The hospitals do need to make more provisions for these types of cases.

  • Frank Goss

    Frank Goss

    June 11th, 2011 at 11:26 PM

    If any ER staff member thinks even for a moment that a physician isn’t giving the medical care needed to a child patient, they need to report it to the hospital administrator. Either the physician can’t do it, or they need different care. Those are the possibilities you’re left with when it doesn’t work.

  • Cheri D.

    Cheri D.

    June 12th, 2011 at 10:59 PM

    @Frank Goss – Not true. The ER physician can only work with the tools he has. As is stated: “They note that most emergency rooms do not offer sufficient staff and tools available to act as effective mental health facilities.”

    Don’t blame the doctors who are already doing a very hard job! They could well know what the problem is and simply not have access to the resources they need in their ER.

    I suggest you write to your Congressman, give him the link to this article and ask him to investigate this sorry state of affairs further rather than pointing the finger at the physicians.

  • Jordan Adams

    Jordan Adams

    June 13th, 2011 at 12:00 AM

    “The data, collected at the John Hopkins Children’s Center emergency room, indicated that most of the trips to the ER were the result of either negligible mental health crisis, or minor behavioral issues.”

    Minor behavioral issues? Who takes their child to an ER for a minor behavioral issue? Good grief, don’t their parents have an ounce of common sense? There are men and women DYING in there while you’re wasting a doctor’s time!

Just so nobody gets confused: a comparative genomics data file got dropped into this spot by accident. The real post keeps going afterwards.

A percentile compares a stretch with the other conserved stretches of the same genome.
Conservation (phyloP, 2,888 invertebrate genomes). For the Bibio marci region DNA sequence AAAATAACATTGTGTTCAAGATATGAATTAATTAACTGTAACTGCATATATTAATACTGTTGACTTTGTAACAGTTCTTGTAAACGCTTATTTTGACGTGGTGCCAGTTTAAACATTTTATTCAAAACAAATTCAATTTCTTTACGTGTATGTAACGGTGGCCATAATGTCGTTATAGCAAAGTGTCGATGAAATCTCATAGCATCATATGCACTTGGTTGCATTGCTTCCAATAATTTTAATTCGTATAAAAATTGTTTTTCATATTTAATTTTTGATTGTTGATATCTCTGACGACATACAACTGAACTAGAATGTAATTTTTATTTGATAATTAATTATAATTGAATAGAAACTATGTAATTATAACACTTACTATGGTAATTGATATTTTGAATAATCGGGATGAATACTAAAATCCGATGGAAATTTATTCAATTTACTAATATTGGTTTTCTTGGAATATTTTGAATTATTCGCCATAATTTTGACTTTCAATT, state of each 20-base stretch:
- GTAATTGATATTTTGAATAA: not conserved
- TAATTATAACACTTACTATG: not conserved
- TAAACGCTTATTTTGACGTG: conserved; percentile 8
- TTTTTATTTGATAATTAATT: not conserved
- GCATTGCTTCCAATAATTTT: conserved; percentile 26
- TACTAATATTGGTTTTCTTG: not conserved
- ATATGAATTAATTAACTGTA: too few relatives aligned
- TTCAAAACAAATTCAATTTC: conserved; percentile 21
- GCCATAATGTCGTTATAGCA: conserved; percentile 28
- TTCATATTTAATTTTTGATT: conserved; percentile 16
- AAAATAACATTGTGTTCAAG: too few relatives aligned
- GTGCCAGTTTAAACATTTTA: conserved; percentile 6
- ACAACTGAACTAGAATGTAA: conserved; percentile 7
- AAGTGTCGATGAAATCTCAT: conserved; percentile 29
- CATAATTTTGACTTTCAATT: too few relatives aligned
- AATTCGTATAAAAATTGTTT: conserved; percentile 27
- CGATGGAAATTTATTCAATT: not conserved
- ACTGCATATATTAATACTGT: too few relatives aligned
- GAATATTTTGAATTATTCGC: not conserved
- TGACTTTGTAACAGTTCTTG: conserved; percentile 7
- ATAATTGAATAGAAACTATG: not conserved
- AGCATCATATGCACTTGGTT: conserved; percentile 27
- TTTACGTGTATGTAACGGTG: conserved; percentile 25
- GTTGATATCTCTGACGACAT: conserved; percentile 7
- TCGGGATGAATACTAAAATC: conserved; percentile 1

ER=Emergency Room. Emergencies only! How selfish and irresponsible.

  • cole grant

    cole grant

    June 13th, 2011 at 1:40 AM

    When teenagers exhibit suicidal behavior, we need to look at their homes and schools as well. Abusive parents or trouble at school can drive a teenager to suicide with alarming ease.

    Teenagers don’t become suicidal over nothing or overnight. There could be more coordinated sharing of information between the outpatient provider and the ER about any visits to prepare them both for future instances.

  • Armando Hill

    Armando Hill

    June 13th, 2011 at 9:31 PM

    @JordanAdams–Exactly! And why oh why don’t the ER’s tighten up who they see if there are children being brought in for issues that could easily wait until they get an appointment to see their doctor? I’d bet my bottom dollar that the parents the types that demand immediate gratification, whether it’s fast food, a checkout queue or healthcare. Not for them waiting for an appointment like everyone else.

    Treble or quadruple the charges related to seeing an ER doctor if you go and it turns out to be a non-emergency. Their insurance companies will be quick to tell them to stop doing it or raise their premiums. That’s one way to eradicate that nonsense.

  • Les Hart

    Les Hart

    June 18th, 2011 at 9:04 PM

    @janie—We need to find out where the money hospitals get is going, how much is profit, and how much is being wasted. I can’t believe that the money isn’t available somewhere to fund mental health more.

    I feel it’s more likely to be money mismanagement that is the problem once the hospitals get said funding. Mental health is always last to receive funding and the first area they choose to cut.

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Title   Content   Author is not intended to be a substitute for professional advice, diagnosis, medical treatment, or therapy. Always seek the advice of your physician or qualified mental health provider with any questions you may have regarding any mental health symptom or medical condition. Never disregard professional psychological or medical advice nor delay in seeking professional advice or treatment because of something you have read on